In an effort to find solutions to the violent crime in Columbia, members of the mayor’s task force on community violence reached out the community members who have been directly affected.
Those community members were invited to talk about their experience before the task force members at their meeting Wednesday night.
“There are things that we may not have considered, so I think talking to people who were directly involved have first hand experience,” said councilman and co-chair of the task force, Michael Trapp.
Winona Coleman-Broadus is one of those people. Her son, Brandon Coleman, was shot and killed by Dustin Deacon in May of 2013. But charges were never filed because prosecutors said Deacon shot to protect his father.
Coleman-Broadus said that details of her situation aside, she is a mother who lost a son and wants the violence the stop. She said she feels a better relationship between the community and the police is key to getting the violence problem under control.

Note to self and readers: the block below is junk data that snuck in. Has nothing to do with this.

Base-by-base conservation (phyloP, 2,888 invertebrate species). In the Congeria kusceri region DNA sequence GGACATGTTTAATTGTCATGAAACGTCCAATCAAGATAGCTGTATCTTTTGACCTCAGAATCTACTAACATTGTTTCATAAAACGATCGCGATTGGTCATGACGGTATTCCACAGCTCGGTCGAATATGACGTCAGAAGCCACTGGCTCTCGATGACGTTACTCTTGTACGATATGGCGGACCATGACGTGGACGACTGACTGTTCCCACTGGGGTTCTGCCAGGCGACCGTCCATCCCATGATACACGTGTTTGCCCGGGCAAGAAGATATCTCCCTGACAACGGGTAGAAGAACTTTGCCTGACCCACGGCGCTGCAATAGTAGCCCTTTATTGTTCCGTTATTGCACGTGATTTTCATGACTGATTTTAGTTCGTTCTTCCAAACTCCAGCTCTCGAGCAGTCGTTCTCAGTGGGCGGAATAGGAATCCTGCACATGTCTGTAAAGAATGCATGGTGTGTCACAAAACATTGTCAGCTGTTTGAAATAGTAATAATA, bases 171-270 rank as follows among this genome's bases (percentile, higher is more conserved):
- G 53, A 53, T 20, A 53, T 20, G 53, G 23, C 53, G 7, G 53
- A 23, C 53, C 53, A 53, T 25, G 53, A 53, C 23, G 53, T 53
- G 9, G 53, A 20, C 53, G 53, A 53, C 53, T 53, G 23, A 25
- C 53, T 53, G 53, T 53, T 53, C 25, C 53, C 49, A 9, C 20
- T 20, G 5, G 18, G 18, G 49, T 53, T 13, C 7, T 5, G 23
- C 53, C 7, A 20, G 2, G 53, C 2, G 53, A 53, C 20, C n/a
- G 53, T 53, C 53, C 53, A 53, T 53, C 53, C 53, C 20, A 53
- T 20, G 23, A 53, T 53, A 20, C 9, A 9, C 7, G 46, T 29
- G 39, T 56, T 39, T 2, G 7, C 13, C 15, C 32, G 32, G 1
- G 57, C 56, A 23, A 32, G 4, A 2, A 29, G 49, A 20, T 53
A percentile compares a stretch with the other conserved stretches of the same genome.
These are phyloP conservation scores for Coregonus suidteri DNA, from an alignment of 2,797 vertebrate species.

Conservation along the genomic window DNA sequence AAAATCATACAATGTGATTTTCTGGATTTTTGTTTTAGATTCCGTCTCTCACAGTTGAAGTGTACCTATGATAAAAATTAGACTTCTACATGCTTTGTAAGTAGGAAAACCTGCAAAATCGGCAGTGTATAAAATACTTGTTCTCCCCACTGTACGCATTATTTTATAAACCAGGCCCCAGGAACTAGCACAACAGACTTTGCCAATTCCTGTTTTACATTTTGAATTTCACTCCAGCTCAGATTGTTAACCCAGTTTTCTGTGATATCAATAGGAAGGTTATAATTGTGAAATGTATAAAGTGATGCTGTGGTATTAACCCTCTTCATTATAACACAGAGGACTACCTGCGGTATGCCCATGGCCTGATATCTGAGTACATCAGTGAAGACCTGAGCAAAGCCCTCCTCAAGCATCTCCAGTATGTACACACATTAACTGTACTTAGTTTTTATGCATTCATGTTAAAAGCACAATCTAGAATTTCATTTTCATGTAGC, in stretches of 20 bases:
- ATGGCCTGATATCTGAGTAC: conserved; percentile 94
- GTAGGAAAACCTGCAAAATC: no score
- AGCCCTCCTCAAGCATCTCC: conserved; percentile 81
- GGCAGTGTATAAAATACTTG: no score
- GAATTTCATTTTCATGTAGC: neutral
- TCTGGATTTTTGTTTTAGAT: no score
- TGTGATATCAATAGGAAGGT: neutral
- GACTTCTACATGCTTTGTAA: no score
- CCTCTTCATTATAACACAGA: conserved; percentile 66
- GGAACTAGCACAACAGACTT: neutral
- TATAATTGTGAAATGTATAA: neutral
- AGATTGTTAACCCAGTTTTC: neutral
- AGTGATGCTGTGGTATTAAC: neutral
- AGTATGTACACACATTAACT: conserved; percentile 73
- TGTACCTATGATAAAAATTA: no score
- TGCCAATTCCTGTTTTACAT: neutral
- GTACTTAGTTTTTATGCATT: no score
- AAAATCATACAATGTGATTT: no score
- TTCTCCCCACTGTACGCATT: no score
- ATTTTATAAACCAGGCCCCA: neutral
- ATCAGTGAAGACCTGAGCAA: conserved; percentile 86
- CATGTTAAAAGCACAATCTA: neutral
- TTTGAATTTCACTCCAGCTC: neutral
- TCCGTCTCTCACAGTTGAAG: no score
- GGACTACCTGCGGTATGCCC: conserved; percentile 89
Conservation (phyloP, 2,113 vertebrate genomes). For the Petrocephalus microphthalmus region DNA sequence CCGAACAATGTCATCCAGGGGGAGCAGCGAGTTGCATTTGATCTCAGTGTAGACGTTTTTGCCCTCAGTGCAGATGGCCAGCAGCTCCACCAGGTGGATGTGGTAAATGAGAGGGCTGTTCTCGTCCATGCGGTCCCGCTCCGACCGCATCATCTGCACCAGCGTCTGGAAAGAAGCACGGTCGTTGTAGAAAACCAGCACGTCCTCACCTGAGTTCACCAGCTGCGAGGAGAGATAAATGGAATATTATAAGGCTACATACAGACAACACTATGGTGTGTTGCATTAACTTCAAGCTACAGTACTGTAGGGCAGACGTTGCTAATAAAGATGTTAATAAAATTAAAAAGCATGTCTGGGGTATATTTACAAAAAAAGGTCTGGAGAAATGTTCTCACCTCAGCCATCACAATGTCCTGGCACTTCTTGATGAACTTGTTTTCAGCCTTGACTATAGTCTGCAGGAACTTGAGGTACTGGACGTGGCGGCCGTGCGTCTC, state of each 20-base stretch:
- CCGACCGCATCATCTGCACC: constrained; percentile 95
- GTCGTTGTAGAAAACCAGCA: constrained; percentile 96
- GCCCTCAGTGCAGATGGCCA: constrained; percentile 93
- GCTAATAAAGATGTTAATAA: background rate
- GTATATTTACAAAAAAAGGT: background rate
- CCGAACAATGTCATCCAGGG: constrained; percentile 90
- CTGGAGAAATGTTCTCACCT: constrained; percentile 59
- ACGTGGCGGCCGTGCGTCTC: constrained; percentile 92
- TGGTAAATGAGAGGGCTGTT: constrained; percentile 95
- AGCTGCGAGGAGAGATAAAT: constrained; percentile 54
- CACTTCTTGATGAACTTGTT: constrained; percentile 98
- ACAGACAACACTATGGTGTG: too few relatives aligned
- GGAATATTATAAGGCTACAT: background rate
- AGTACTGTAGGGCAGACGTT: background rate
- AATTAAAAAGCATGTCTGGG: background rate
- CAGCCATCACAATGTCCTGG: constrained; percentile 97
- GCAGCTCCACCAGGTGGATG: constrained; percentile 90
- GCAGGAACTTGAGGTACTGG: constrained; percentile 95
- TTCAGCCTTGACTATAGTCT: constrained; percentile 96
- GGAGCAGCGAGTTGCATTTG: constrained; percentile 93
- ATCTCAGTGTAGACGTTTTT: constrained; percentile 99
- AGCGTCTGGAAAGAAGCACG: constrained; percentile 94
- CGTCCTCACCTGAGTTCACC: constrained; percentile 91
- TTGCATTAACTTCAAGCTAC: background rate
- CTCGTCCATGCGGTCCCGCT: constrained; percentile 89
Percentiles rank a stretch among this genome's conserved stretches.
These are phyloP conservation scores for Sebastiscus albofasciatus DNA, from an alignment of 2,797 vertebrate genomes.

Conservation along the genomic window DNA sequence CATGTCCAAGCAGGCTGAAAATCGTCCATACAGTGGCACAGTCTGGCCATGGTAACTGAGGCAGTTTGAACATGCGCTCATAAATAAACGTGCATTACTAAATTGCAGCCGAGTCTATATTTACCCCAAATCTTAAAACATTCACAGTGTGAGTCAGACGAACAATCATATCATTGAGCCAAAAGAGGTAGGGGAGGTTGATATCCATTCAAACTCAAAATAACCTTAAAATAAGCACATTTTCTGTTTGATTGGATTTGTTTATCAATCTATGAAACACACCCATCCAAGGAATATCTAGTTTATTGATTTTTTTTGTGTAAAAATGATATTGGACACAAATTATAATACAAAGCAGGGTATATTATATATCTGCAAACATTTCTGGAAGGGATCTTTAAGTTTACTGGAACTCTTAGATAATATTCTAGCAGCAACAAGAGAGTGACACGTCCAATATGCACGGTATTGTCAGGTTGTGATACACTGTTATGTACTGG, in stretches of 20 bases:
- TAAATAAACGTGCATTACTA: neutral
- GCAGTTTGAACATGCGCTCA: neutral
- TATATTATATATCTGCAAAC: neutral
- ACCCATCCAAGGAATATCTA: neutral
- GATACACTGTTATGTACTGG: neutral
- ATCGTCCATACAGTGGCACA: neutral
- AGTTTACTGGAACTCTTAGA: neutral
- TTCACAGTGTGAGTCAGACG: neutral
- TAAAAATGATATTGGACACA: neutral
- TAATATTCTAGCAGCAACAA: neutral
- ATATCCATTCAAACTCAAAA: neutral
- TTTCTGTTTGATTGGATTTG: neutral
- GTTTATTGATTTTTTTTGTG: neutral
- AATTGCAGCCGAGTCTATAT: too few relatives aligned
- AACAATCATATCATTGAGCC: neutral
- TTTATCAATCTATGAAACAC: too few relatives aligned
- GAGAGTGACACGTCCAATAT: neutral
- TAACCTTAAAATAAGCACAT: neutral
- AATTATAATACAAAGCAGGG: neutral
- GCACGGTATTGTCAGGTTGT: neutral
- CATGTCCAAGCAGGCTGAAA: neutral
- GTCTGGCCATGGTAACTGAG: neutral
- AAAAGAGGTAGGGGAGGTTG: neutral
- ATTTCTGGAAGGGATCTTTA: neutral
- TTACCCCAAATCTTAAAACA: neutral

“I think that we need to do something to eliminate or alleviate the fear of police officers and see them once again as people in a position of respect,” Coleman-Broadus told task force members Tuesday night.
Trapp said he thinks victims and perpetrators of crime share a common connection, which is why he wanted to hear from someone who was directly affected by an act of violence.
“We also know by looking at research, a lot of perpetrators and victims of violent crime look very similar demographically,” Trapp said.
Members of the task force agreed and said hearing Coleman-Broadus’ perspective helps them explore every aspect of violence and protect the community from more harm.
“As we look at identifying who is in the risk pool and what they are like, what are the hooks that we can put in the water to try to reach them,” Trapp said.
Trapp said there are other people who have been directly involved and affected by acts of violence in the community. He said those residents may be available to speak before the task force at a later meeting.